To Be Moral and Not Lose One's Hope

An Interview with Radka Denemarková

Week of the Festival: Hausacher LeseLenz, Hausach, Germany

Jon Cho-Polizzi: In Kobold (2011), the last novel in your trilogy, you speak of people who behave like kobolds: “highly intelligent, but lacking in any emotional intelligence and social empathy. Through the manipulation of others, they quickly propel themselves to the top.” Similar to the mid-20th century, in which many of your novels take place, we again find ourselves in a time in which the loudest and most deplorable voices “quickly propel themselves to the top.” What kinds of lessons might we learn from history, and how do we protect ourselves, as a society, from these kobold figures?

Radka Denemarková: It’s interesting how it is humanity’s worst qualities that make their presence known. Not its best. Today, things like populism, chauvinism, racism, antisemitism, and sexism are again rising to the surface. Again, this image of the “collective guilt” of others is being disseminated. And it happens quickly. First one particular group is selected, dehumanized, criminalized: “They’re bringing nothing but disease; they’re all terrorists, even the children.”

21st century ‘kobolds’ are more dangerous than ever before. Thanks to new forms of media, they can coordinate easily and more quickly manipulate the masses. Where money talks, truth is silent. Kobolds are narcissists. They care only about power; psychologically, they form a kind of international fraternity. Yet again, we’re seeing how mass vs. individual dynamics work. Suddenly, everyone is again looking for a strongman leader.

The President positions himself like a monarch, a czar. It is the germ of the Eastern Bloc which has remained within us: fear of civil society, an inborn tendency toward the exploitation of others. To act as though we, too, are not a part of Europe—as if Europe were located somewhere outside ourselves—as if we could betray and ridicule it, and then go on unscathed. Czech isolation is dangerous—the egocentrism, the unwillingness to experience what is happening before our very door. People act as though we understand everything better now, like we’re at the center of the world. But we’re lacking in humility, curiosity, and humanity.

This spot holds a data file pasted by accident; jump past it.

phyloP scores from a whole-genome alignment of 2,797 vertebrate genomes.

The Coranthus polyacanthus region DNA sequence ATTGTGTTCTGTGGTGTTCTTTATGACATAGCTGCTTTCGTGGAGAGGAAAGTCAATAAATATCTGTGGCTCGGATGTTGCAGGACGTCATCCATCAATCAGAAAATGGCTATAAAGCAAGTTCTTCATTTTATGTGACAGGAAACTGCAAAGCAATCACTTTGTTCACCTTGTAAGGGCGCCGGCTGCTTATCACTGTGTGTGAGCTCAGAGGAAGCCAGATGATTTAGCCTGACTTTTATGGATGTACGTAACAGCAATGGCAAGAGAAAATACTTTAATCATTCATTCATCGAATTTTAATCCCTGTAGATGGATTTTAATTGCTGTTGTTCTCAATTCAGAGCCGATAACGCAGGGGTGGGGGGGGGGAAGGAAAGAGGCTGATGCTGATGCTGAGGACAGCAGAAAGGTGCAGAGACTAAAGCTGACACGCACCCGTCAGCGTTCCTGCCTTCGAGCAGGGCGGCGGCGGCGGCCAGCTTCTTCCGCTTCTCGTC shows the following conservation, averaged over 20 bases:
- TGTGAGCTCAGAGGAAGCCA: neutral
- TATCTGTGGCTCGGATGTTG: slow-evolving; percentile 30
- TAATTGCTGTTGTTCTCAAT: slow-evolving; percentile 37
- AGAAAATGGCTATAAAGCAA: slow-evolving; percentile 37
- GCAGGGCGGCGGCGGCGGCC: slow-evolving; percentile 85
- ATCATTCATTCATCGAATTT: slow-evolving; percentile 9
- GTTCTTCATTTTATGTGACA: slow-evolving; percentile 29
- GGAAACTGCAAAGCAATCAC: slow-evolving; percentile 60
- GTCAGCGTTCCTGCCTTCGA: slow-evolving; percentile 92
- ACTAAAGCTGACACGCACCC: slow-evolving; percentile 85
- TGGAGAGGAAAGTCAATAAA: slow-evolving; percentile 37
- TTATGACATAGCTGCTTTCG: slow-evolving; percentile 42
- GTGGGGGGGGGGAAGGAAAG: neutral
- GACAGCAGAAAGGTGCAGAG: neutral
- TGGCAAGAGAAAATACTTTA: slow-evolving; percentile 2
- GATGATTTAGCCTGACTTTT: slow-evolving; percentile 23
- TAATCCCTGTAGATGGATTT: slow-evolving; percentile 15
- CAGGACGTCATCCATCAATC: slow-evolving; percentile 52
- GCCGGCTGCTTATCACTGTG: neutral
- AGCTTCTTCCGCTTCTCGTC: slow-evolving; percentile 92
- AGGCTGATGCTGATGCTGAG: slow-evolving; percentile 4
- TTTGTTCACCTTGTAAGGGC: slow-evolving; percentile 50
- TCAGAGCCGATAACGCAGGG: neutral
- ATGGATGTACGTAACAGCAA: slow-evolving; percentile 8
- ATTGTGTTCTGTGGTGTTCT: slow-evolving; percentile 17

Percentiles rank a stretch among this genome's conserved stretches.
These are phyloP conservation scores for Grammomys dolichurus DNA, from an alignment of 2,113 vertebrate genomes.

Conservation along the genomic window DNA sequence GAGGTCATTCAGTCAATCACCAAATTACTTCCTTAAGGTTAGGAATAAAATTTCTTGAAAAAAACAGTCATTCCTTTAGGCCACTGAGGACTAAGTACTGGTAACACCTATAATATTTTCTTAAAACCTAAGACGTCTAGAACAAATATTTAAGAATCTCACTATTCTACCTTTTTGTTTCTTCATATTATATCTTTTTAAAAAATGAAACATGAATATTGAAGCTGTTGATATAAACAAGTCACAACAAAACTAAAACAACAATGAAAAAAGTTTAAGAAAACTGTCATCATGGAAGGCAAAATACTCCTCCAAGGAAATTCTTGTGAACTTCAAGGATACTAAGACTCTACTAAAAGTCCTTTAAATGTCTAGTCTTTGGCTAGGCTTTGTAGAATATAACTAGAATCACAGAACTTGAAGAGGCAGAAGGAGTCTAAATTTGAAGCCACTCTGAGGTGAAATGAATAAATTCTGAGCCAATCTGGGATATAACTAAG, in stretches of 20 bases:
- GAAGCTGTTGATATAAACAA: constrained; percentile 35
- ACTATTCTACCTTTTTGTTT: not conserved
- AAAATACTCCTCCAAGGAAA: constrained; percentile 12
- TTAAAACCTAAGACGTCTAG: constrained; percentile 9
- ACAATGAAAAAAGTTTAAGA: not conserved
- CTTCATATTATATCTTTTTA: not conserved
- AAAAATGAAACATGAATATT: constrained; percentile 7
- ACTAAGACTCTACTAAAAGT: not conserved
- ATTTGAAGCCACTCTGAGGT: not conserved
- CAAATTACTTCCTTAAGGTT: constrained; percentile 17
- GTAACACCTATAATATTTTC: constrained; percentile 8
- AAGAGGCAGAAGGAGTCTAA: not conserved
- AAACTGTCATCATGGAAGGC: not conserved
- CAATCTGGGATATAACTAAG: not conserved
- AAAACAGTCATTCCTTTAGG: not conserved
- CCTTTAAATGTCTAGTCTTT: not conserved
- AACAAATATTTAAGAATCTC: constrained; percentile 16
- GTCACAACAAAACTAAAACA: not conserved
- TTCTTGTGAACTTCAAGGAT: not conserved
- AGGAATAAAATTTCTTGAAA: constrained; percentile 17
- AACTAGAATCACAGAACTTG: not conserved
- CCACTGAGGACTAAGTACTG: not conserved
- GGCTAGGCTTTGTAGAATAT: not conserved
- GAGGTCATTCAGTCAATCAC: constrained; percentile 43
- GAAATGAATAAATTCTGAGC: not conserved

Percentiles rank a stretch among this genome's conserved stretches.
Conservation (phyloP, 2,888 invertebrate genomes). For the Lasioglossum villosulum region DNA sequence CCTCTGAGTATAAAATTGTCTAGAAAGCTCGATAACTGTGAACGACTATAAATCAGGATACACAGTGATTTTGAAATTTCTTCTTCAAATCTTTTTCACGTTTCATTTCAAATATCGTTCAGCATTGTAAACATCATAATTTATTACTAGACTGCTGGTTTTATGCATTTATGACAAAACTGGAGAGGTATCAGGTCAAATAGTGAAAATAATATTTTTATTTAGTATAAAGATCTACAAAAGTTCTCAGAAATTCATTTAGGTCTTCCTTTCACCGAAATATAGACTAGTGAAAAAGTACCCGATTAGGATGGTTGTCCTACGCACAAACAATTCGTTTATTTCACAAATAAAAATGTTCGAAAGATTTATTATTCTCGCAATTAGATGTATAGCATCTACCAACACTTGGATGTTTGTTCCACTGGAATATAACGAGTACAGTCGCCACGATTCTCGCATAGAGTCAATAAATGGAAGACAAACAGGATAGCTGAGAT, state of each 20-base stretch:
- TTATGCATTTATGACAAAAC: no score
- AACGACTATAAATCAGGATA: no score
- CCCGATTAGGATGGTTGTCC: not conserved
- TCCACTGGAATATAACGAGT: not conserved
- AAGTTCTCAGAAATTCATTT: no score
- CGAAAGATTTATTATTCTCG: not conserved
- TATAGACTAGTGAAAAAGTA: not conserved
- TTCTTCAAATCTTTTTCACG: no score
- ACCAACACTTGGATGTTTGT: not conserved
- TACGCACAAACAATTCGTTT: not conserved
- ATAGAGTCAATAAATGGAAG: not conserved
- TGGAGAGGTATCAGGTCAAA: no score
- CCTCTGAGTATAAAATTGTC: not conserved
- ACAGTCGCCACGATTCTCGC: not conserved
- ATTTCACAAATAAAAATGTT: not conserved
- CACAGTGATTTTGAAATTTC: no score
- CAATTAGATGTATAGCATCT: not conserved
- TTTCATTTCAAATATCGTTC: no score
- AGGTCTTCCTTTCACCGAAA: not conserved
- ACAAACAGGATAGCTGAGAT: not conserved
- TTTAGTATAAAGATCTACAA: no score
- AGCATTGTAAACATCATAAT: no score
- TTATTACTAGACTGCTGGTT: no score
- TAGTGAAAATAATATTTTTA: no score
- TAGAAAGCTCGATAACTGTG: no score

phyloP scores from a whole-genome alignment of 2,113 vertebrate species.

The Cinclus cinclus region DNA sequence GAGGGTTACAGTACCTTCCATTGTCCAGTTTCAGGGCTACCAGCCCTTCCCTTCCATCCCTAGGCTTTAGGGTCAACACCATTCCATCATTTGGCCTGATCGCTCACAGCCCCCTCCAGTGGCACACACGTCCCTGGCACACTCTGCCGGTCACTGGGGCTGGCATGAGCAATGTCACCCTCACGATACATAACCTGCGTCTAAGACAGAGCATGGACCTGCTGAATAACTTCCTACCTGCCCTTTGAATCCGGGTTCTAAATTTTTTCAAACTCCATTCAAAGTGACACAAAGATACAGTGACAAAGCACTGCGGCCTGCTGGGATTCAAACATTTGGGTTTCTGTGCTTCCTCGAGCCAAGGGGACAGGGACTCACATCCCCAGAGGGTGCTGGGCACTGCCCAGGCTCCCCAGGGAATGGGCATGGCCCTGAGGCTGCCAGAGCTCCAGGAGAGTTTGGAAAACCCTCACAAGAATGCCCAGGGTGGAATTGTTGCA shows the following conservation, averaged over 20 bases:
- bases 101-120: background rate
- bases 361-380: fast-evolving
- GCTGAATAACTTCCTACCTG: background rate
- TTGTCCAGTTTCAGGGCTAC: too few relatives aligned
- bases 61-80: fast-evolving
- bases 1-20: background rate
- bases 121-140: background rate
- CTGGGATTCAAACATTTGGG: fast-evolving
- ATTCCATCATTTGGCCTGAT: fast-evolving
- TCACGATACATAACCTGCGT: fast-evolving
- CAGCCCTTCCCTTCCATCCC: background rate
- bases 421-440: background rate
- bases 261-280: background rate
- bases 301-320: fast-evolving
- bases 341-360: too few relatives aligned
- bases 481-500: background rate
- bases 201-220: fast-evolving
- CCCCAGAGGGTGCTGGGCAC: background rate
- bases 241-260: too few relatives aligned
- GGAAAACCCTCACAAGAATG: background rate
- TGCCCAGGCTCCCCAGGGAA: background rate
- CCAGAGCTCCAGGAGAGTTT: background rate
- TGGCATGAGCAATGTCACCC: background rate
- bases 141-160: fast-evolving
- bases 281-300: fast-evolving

Developments in the relationships between European countries over the past years demonstrate the critical need for an experiment in humanity. They should compel us to think of others, to finally transcend our national pigeonholes. The discussion is becoming ever-more intense: Is Europe “a house without a roof” or “a roof without a house”? A rewarding metaphor. Because it’s not merely about the union, but about our common interests. It has always been about a Europe united through a basis in democratic and amicable relations: about the immaterial dimensions. Perhaps it’s also time to modify the metaphor: not one big house, but many tiny houses, with attention paid both to those shared, common spaces, as well as to the private spheres.

JC: You’ve recently returned to Prague (due to COVID-19-related measures), following an extended residence in Taiwan. Your most recent novel, Hours of Lead—which was distinguished with the Magnesia Litera prize for book of the year in 2019—also takes place in China. Among other things, it is concerned with the experiences of Europeans living abroad. As someone who also moves frequently between the continents, I’m interested in the ways your own experiences abroad have shaped your perception, particularly in regards to the current global pandemic.

This novel reveals the many layers of sicknesses (but also hopes) in our time, and warns of a new form of dictatorship. I spent three years in China, where the very worst aspects of both capitalism and communism “kiss,” and (economically) it works wonderfully—though without regard for human rights. And all the kobolds of the world marvel at it, which represents a grave danger for our collective future. In times of neoliberalism and economic pragmatism, many are quick to forget concepts like human rights, democracies, freedom of expression. Many simply do not care about the censorship. But the free expression of opinion is the fundament upon which all other human rights are built, the root of humanity, the mother of truth. To curtail freedom of speech means to trample upon human rights, to take the air out of humanity, and to fetter truth. Power today unwittingly betrays its most deep-seated intention: to render life utterly uniform, to surgically remove anything which is even minutely divergent, idiosyncratic, negotiated, independent, or difficult to classify.